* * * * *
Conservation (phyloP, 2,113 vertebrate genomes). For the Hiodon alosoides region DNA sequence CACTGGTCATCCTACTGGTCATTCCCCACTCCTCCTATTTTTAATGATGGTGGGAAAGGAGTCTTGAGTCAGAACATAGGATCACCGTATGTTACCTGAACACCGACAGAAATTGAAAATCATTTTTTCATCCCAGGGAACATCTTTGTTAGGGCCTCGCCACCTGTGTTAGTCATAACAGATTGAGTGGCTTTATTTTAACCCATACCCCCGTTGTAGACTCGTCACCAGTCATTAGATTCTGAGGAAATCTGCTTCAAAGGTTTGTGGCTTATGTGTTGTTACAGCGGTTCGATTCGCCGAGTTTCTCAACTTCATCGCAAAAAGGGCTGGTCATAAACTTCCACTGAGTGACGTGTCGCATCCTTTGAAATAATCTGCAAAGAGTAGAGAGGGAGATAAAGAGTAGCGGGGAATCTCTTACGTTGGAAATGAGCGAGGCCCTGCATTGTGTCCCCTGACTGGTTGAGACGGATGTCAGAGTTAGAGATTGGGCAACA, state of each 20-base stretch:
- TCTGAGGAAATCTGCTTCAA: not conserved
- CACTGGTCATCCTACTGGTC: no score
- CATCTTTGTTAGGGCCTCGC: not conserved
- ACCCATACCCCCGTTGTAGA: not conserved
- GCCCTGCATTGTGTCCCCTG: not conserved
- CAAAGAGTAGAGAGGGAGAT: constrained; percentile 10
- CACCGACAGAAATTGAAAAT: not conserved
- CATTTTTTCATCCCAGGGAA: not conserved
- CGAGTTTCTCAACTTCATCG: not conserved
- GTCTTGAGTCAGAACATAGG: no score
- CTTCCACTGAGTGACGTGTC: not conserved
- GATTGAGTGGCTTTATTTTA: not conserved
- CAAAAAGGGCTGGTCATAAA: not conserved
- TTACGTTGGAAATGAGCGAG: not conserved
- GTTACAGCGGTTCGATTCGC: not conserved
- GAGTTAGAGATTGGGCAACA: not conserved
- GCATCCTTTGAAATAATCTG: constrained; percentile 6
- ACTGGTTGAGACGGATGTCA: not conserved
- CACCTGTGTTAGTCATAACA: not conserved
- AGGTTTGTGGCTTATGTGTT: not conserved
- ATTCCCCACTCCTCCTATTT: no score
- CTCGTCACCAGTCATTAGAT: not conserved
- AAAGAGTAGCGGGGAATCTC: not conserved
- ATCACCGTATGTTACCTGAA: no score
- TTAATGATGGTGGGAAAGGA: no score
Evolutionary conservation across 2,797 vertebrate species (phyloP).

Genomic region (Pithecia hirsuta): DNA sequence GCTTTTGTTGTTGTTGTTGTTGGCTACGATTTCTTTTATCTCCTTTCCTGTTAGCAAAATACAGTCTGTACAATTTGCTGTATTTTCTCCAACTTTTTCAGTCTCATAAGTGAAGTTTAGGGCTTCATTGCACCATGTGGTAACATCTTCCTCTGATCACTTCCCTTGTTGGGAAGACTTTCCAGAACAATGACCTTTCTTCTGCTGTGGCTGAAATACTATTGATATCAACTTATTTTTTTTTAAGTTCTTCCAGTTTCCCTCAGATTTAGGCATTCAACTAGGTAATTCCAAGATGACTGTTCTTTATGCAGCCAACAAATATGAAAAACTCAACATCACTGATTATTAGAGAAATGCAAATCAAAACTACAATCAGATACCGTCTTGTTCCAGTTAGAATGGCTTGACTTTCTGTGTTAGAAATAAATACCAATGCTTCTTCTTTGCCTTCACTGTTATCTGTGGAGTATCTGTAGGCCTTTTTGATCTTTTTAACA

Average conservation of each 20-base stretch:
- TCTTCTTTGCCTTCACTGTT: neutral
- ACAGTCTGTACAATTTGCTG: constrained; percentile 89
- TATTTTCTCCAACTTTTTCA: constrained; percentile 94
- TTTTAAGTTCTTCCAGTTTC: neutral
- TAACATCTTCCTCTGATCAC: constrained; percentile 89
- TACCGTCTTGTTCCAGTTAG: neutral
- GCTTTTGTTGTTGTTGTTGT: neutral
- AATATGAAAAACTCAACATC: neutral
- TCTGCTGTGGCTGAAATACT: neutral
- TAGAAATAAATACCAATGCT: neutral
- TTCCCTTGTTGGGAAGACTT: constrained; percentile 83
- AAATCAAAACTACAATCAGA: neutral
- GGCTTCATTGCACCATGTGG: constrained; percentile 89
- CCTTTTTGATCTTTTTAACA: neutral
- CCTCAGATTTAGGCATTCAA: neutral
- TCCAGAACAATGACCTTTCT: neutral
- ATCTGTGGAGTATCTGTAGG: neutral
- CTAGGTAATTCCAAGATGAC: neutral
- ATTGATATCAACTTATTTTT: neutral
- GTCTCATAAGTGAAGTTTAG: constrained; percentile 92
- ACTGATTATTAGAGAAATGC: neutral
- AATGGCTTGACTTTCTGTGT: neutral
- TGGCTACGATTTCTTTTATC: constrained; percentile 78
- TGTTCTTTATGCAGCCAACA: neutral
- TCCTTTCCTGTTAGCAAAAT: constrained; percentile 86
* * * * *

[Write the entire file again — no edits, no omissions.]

Conservation (phyloP, 2,113 vertebrate genomes). For the Hiodon alosoides region DNA sequence CACTGGTCATCCTACTGGTCATTCCCCACTCCTCCTATTTTTAATGATGGTGGGAAAGGAGTCTTGAGTCAGAACATAGGATCACCGTATGTTACCTGAACACCGACAGAAATTGAAAATCATTTTTTCATCCCAGGGAACATCTTTGTTAGGGCCTCGCCACCTGTGTTAGTCATAACAGATTGAGTGGCTTTATTTTAACCCATACCCCCGTTGTAGACTCGTCACCAGTCATTAGATTCTGAGGAAATCTGCTTCAAAGGTTTGTGGCTTATGTGTTGTTACAGCGGTTCGATTCGCCGAGTTTCTCAACTTCATCGCAAAAAGGGCTGGTCATAAACTTCCACTGAGTGACGTGTCGCATCCTTTGAAATAATCTGCAAAGAGTAGAGAGGGAGATAAAGAGTAGCGGGGAATCTCTTACGTTGGAAATGAGCGAGGCCCTGCATTGTGTCCCCTGACTGGTTGAGACGGATGTCAGAGTTAGAGATTGGGCAACA, state of each 20-base stretch:
- TCTGAGGAAATCTGCTTCAA: not conserved
- CACTGGTCATCCTACTGGTC: no score
- CATCTTTGTTAGGGCCTCGC: not conserved
- ACCCATACCCCCGTTGTAGA: not conserved
- GCCCTGCATTGTGTCCCCTG: not conserved
- CAAAGAGTAGAGAGGGAGAT: constrained; percentile 10
- CACCGACAGAAATTGAAAAT: not conserved
- CATTTTTTCATCCCAGGGAA: not conserved
- CGAGTTTCTCAACTTCATCG: not conserved
- GTCTTGAGTCAGAACATAGG: no score
- CTTCCACTGAGTGACGTGTC: not conserved
- GATTGAGTGGCTTTATTTTA: not conserved
- CAAAAAGGGCTGGTCATAAA: not conserved
- TTACGTTGGAAATGAGCGAG: not conserved
- GTTACAGCGGTTCGATTCGC: not conserved
- GAGTTAGAGATTGGGCAACA: not conserved
- GCATCCTTTGAAATAATCTG: constrained; percentile 6
- ACTGGTTGAGACGGATGTCA: not conserved
- CACCTGTGTTAGTCATAACA: not conserved
- AGGTTTGTGGCTTATGTGTT: not conserved
- ATTCCCCACTCCTCCTATTT: no score
- CTCGTCACCAGTCATTAGAT: not conserved
- AAAGAGTAGCGGGGAATCTC: not conserved
- ATCACCGTATGTTACCTGAA: no score
- TTAATGATGGTGGGAAAGGA: no score
Evolutionary conservation across 2,797 vertebrate species (phyloP).

Genomic region (Pithecia hirsuta): DNA sequence GCTTTTGTTGTTGTTGTTGTTGGCTACGATTTCTTTTATCTCCTTTCCTGTTAGCAAAATACAGTCTGTACAATTTGCTGTATTTTCTCCAACTTTTTCAGTCTCATAAGTGAAGTTTAGGGCTTCATTGCACCATGTGGTAACATCTTCCTCTGATCACTTCCCTTGTTGGGAAGACTTTCCAGAACAATGACCTTTCTTCTGCTGTGGCTGAAATACTATTGATATCAACTTATTTTTTTTTAAGTTCTTCCAGTTTCCCTCAGATTTAGGCATTCAACTAGGTAATTCCAAGATGACTGTTCTTTATGCAGCCAACAAATATGAAAAACTCAACATCACTGATTATTAGAGAAATGCAAATCAAAACTACAATCAGATACCGTCTTGTTCCAGTTAGAATGGCTTGACTTTCTGTGTTAGAAATAAATACCAATGCTTCTTCTTTGCCTTCACTGTTATCTGTGGAGTATCTGTAGGCCTTTTTGATCTTTTTAACA

Average conservation of each 20-base stretch:
- TCTTCTTTGCCTTCACTGTT: neutral
- ACAGTCTGTACAATTTGCTG: constrained; percentile 89
- TATTTTCTCCAACTTTTTCA: constrained; percentile 94
- TTTTAAGTTCTTCCAGTTTC: neutral
- TAACATCTTCCTCTGATCAC: constrained; percentile 89
- TACCGTCTTGTTCCAGTTAG: neutral
- GCTTTTGTTGTTGTTGTTGT: neutral
- AATATGAAAAACTCAACATC: neutral
- TCTGCTGTGGCTGAAATACT: neutral
- TAGAAATAAATACCAATGCT: neutral
- TTCCCTTGTTGGGAAGACTT: constrained; percentile 83
- AAATCAAAACTACAATCAGA: neutral
- GGCTTCATTGCACCATGTGG: constrained; percentile 89
- CCTTTTTGATCTTTTTAACA: neutral
- CCTCAGATTTAGGCATTCAA: neutral
- TCCAGAACAATGACCTTTCT: neutral
- ATCTGTGGAGTATCTGTAGG: neutral
- CTAGGTAATTCCAAGATGAC: neutral
- ATTGATATCAACTTATTTTT: neutral
- GTCTCATAAGTGAAGTTTAG: constrained; percentile 92
- ACTGATTATTAGAGAAATGC: neutral
- AATGGCTTGACTTTCTGTGT: neutral
- TGGCTACGATTTCTTTTATC: constrained; percentile 78
- TGTTCTTTATGCAGCCAACA: neutral
- TCCTTTCCTGTTAGCAAAAT: constrained; percentile 86